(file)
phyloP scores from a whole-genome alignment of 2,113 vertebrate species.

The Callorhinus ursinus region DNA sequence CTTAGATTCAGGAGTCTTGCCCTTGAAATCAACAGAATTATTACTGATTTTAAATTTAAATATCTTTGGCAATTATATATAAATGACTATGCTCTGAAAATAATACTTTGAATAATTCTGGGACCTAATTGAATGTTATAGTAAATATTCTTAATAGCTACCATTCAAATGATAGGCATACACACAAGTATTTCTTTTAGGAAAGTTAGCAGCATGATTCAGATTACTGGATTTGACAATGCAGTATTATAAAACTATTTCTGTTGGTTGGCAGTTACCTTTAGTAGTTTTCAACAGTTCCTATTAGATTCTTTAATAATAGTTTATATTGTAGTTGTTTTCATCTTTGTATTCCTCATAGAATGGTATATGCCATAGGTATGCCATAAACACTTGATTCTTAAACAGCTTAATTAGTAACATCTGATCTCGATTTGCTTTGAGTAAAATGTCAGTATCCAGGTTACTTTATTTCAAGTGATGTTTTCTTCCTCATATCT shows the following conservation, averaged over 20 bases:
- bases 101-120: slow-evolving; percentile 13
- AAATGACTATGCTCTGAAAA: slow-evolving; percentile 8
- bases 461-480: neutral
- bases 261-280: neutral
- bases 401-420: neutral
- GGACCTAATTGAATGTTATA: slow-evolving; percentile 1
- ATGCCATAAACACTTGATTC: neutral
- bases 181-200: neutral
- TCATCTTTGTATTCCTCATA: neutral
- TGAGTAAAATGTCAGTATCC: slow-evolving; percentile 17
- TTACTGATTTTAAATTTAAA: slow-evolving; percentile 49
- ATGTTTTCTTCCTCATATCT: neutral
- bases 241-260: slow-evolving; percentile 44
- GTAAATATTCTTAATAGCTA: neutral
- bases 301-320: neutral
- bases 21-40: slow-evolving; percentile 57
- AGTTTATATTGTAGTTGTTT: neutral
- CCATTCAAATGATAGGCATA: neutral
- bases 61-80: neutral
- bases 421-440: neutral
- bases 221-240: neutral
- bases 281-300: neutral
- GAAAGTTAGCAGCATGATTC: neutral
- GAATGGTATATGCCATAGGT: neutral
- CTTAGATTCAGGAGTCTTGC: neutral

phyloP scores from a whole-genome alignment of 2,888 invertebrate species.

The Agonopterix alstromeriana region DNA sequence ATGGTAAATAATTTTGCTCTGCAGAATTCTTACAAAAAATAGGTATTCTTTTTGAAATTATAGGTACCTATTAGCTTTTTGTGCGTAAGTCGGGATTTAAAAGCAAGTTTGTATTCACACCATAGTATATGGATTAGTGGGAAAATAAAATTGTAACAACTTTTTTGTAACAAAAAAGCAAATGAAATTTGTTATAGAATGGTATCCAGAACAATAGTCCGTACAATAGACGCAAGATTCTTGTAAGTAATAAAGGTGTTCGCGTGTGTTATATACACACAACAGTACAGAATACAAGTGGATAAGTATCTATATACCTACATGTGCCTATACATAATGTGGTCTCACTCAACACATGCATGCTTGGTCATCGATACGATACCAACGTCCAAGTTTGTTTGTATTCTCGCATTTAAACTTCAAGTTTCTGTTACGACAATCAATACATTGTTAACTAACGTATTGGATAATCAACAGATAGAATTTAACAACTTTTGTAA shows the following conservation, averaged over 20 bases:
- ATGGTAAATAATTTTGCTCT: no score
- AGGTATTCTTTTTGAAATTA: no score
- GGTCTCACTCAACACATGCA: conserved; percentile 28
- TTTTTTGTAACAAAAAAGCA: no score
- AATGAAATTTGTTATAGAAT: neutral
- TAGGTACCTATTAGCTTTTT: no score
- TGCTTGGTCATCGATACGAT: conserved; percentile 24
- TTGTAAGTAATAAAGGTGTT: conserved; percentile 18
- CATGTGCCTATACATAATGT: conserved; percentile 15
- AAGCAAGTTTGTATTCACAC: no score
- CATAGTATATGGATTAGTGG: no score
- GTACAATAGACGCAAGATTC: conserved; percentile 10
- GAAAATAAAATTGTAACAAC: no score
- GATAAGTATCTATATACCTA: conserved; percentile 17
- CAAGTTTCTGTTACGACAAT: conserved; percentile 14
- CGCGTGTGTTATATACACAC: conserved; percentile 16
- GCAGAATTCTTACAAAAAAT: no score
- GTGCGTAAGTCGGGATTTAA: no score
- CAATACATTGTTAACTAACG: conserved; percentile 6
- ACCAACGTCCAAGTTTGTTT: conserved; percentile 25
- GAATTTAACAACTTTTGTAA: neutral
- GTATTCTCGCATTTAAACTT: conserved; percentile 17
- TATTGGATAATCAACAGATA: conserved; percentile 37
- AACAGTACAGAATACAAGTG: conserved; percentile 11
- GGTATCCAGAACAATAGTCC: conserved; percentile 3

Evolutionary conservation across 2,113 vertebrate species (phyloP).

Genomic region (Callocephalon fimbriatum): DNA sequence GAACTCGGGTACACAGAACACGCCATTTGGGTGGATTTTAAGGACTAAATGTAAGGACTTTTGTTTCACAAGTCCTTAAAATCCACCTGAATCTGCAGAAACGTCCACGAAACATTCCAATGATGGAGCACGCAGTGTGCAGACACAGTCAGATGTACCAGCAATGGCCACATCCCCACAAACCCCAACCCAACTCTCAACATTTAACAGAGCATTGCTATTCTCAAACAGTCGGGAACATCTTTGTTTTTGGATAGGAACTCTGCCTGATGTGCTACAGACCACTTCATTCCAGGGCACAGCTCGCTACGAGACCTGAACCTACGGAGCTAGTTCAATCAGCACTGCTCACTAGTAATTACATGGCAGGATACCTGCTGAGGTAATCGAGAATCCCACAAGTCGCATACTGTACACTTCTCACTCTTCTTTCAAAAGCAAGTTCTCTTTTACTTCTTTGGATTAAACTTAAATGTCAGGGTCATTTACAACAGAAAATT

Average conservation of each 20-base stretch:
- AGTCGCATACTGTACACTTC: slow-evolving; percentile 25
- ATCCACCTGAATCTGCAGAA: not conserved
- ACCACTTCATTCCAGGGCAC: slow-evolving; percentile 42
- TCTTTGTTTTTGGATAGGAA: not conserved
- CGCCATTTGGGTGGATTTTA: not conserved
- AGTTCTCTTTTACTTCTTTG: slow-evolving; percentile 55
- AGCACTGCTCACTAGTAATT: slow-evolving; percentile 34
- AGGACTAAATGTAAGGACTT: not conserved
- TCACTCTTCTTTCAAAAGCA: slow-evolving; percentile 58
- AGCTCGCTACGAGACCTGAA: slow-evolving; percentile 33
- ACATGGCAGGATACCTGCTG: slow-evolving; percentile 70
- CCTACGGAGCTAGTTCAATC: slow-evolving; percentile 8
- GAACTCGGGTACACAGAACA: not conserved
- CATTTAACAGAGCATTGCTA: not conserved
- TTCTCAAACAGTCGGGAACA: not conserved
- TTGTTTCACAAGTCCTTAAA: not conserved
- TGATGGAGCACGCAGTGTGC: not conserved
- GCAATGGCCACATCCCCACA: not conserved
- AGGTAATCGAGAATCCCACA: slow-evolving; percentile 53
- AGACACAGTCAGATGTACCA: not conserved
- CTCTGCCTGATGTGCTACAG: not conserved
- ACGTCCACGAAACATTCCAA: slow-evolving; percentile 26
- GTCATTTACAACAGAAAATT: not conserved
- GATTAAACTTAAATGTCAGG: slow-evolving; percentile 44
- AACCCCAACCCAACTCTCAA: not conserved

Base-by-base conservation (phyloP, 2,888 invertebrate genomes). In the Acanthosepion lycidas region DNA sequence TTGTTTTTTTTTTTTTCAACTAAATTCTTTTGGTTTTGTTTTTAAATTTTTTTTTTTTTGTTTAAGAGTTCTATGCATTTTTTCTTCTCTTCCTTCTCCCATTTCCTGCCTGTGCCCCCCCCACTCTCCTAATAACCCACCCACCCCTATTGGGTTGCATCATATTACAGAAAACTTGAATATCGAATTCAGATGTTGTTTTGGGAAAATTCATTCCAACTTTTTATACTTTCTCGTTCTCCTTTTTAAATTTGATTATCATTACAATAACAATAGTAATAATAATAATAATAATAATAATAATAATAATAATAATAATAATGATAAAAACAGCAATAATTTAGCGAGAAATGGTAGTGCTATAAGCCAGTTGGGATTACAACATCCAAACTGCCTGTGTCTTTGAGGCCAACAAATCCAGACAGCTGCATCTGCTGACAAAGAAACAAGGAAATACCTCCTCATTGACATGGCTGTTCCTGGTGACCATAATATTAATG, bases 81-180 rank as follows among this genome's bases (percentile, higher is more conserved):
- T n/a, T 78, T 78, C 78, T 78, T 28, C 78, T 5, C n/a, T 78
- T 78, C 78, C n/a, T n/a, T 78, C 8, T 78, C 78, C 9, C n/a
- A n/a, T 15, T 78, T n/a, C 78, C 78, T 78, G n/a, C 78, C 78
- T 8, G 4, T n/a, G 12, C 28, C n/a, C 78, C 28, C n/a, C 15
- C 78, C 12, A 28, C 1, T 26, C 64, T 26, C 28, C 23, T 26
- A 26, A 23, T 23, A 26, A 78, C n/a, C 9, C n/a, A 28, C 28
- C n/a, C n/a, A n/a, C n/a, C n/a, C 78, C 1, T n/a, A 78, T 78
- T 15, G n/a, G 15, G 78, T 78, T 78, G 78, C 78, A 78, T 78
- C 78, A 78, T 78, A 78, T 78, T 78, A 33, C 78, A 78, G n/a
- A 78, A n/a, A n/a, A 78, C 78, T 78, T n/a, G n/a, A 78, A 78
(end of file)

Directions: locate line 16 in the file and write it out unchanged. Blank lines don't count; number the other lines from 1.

- GTAAATATTCTTAATAGCTA: neutral